Jeremiah 17:5-8
The Rev. Dr. Robert S. Langworthy, preaching
February 13, 2022

Dolly Parton, who identifies as a “spiritual not religious” person, summed up the dominant theology in America today.  It is that we all must “save ourselves”.  For, she said, everyone has it within them to “find peace and do others good”, and anyone can by themselves make their life what it should be.  God is optional.

Some years ago, an article in The Atlantic cited evidence that, while Americans are losing their trust in government, religious institutions and so-called “experts”, they trust in themselves and their efforts as much as ever.  Americans believe in self-help.

Most of us, if asked to describe sin, would first refer to bad actions such as cruelty or injustice.  On further reflection, we might also mention underlying bad attitudes such as bigotry or selfishness.  While the Bible says that sin leads to such evil, it also describes sin primarily as a fundamental orientation in life in which we, to attain our goals, look first and foremost to ourselves.  Sin is basically indulging our preference to make our way on our own, with or without God.

The desire to depend on ourselves more than on God is evident in the Fall of our spiritual fore-parents Adam and Eve.  They disobeyed God’s commandment and ate of the fruit of the tree of the knowledge of good and evil because they didn’t want to wait on God to tell them what they needed to know.  They wanted to be self-reliant, take things into their own hands, and figure out life for themselves.

Thus, the crucial choice in life is about where we rest our ultimate reliance.  This scripture says our decision about our final dependence determines our life.  Will we trust ourselves or God most of all?

Today’s scripture says that those “whose hearts turn away from the Lord” “trust” in human capabilities, while those who make God their mainstay “trust” in divine capabilities.  The first orientation, this scripture says, makes people like spindly desert shrubs in “parched places”; the second, like verdant, fruitful trees whose roots reach out to drink deeply from the stream’s waters.  Both kinds of plants deal with the same deadly drought and fierce heat.  But the first are cursed by their decision to draw upon nothing but what they already have at hand; and the second are blessed by their decision to avail of help from beyond themselves.

Our foolish tendency is to keep thinking that, if we can just be at our best and do our best, we can make for ourselves a life that’s more than good enough.

We are at our best, and we do our best, when we love.  Having love in our heart is therefore a danger at the same time it is an advantage.

Yale scholar Simon May wrote a book entitled Love: A History.  In it he calls human love our “new god”.  In the chapter, “Love Plays God”, May writes, “Human love…is now tasked with achieving what once only divine love was thought capable of: to be our ultimate source of meaning and happiness.”  May contends that we’ve changed the Bible’s statement “God is love” to “love is god”.  Tied up in that illusion is an overestimation of our capacity to love well enough and long enough to overcome our inherent weakness and selfishness.  The illusion denies the reality of how easily we betray our highest potential or promise.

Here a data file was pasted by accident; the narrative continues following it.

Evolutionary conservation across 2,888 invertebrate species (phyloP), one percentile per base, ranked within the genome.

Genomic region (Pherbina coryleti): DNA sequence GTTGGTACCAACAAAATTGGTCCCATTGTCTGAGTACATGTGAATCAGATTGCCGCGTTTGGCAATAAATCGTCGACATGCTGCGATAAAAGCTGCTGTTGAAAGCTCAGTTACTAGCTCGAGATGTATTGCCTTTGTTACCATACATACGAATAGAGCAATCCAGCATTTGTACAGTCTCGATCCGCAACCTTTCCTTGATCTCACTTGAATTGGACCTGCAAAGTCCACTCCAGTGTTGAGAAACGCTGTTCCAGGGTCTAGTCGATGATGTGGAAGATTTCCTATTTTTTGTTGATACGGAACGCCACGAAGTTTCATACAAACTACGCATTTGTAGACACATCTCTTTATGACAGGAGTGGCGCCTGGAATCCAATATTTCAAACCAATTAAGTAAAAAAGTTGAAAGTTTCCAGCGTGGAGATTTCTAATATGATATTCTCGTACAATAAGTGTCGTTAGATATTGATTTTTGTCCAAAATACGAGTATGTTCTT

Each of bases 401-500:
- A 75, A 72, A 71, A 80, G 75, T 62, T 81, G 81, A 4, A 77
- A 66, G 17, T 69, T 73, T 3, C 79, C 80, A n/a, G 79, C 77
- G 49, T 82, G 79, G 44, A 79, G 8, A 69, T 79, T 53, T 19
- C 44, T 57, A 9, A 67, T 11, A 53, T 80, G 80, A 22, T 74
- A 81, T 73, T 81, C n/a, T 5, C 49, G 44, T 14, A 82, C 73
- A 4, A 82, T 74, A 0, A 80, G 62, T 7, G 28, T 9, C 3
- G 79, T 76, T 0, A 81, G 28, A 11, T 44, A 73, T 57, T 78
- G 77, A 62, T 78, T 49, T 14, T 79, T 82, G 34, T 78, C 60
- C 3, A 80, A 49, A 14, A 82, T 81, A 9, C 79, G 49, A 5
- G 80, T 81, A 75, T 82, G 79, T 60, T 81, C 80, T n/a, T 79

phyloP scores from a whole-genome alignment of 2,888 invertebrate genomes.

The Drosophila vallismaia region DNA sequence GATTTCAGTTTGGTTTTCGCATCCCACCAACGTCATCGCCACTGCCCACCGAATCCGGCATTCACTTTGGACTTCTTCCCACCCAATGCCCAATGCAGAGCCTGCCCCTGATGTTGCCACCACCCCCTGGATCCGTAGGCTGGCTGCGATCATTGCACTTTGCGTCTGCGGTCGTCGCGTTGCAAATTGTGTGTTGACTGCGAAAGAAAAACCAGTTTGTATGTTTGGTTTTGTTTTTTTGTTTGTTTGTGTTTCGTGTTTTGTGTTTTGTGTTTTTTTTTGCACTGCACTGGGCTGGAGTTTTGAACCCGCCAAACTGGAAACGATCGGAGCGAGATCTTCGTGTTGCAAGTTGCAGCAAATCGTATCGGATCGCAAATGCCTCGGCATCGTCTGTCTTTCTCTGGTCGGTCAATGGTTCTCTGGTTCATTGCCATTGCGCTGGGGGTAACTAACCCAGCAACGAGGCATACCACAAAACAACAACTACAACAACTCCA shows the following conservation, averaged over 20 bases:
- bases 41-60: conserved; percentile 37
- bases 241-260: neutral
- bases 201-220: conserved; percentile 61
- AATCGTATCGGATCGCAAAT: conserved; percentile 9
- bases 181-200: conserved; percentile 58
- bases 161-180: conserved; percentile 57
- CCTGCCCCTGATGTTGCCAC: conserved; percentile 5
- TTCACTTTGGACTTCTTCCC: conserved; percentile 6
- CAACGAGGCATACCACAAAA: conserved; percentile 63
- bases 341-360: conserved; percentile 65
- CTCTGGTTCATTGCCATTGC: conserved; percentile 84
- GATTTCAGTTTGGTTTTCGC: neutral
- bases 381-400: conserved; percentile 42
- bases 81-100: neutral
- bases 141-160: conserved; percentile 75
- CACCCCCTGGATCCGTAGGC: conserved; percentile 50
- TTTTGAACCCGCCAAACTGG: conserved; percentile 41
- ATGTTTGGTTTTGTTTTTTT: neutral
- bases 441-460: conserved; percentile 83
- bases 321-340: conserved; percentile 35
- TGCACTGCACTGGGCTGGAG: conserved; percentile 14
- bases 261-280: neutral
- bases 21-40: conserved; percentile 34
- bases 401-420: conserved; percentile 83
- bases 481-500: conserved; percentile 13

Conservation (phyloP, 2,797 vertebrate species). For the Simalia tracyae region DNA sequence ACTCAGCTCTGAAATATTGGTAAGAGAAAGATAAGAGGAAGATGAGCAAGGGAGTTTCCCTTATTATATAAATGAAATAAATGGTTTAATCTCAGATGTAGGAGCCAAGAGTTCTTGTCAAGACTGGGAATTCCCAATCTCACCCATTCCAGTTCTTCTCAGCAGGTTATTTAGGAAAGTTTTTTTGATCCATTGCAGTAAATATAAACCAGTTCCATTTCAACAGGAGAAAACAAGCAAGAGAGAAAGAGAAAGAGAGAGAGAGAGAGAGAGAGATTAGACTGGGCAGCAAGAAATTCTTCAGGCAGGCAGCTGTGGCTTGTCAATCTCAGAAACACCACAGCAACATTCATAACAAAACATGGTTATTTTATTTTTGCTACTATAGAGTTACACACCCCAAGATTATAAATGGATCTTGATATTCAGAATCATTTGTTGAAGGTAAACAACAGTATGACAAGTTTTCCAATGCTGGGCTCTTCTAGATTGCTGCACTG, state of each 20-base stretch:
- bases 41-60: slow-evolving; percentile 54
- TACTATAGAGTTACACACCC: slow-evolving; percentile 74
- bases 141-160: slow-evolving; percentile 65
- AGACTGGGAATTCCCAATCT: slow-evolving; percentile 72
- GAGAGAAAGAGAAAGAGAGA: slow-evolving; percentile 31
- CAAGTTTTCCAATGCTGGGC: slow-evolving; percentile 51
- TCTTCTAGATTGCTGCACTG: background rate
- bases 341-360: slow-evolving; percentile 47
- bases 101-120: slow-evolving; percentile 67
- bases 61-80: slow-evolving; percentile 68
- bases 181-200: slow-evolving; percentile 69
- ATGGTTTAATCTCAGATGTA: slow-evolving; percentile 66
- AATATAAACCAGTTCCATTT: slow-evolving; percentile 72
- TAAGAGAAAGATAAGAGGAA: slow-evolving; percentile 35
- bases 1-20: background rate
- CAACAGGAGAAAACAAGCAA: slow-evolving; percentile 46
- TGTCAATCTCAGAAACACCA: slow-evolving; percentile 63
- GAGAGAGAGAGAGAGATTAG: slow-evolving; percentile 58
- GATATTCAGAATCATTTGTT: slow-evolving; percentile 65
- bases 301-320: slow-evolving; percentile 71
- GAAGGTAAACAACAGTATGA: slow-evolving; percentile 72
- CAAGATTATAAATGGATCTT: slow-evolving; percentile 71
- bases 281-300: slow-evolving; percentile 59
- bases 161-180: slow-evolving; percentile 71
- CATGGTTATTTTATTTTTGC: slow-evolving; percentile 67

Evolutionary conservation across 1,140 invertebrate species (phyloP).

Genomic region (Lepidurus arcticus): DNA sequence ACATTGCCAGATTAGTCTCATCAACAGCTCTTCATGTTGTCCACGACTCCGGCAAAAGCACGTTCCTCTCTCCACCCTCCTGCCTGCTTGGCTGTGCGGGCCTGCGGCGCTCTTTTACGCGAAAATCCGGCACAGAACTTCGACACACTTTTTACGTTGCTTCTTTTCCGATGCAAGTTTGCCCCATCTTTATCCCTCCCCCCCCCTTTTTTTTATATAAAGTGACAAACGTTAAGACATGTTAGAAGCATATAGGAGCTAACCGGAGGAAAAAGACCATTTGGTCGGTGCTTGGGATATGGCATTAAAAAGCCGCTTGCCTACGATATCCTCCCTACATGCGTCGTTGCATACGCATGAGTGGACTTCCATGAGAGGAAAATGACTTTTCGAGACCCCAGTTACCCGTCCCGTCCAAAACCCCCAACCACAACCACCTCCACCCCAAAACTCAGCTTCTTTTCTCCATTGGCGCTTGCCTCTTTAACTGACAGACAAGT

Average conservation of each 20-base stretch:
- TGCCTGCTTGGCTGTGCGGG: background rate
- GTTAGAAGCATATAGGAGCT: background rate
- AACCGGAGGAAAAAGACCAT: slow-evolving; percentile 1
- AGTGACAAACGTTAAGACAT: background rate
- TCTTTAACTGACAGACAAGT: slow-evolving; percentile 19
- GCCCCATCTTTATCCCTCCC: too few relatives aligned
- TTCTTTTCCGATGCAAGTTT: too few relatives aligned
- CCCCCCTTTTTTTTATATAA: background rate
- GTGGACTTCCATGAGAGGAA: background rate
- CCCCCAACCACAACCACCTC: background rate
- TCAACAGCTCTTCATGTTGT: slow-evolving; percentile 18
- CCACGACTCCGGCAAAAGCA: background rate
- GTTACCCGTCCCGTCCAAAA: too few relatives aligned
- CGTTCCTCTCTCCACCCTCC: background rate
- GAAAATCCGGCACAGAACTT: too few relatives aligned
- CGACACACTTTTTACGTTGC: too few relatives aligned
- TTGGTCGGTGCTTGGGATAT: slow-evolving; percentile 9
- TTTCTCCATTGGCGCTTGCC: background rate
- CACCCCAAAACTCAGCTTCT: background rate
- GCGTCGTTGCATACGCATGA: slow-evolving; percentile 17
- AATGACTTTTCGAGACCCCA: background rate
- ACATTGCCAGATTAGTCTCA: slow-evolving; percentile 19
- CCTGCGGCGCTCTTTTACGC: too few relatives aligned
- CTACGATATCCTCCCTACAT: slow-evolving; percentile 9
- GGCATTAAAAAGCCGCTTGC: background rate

In her book Waiting for God, Simone Weil compares those deep into this delusion to people who constantly take standing jumps with the thought that, if they keep practicing and increasing their vertical leap, one day they won’t fall back down to earth but will ascend all the way up to the heavens.  As they persevere in this effort of self-improvement, they reach their hands ever higher but they never open their hands on the chance that someone above might grab hold of them and pull them up to otherwise unattainable heights.

Weil notes that, no matter how hard or long we try, we don’t have it in us to travel very far vertically.  Our best is not all that good.  Our only hope is that Someone beyond our reach would reach down to us and raise us up to where we couldn’t arrive unaided.  That is our only hope; and our only contribution to realizing our hope of being raised up like that is that we keep looking up and opening up our hands.

Of course, lest this picture of being lifted up into a higher life suggests a merely mystical process between the single individual and God, let us recall how much God loves to have His children share in His work and help one another in collaboration with Him.  So, since none of us can lift up our lives much by ourselves, we get lifted up by both God and His friends; and, once we are so lifted up, we can in turn assist Him in lifting up others.

What’s so bad about sin?  To sin is to give in to the self-flattering illusion that we can rise high enough all by ourselves, and that illusion makes us unwilling to avail of God’s decisive help.  To repent and to believe is to give up on self-reliance and to give ourselves over to God-reliance in trust of His ability and eagerness to work miracles of grace for us!

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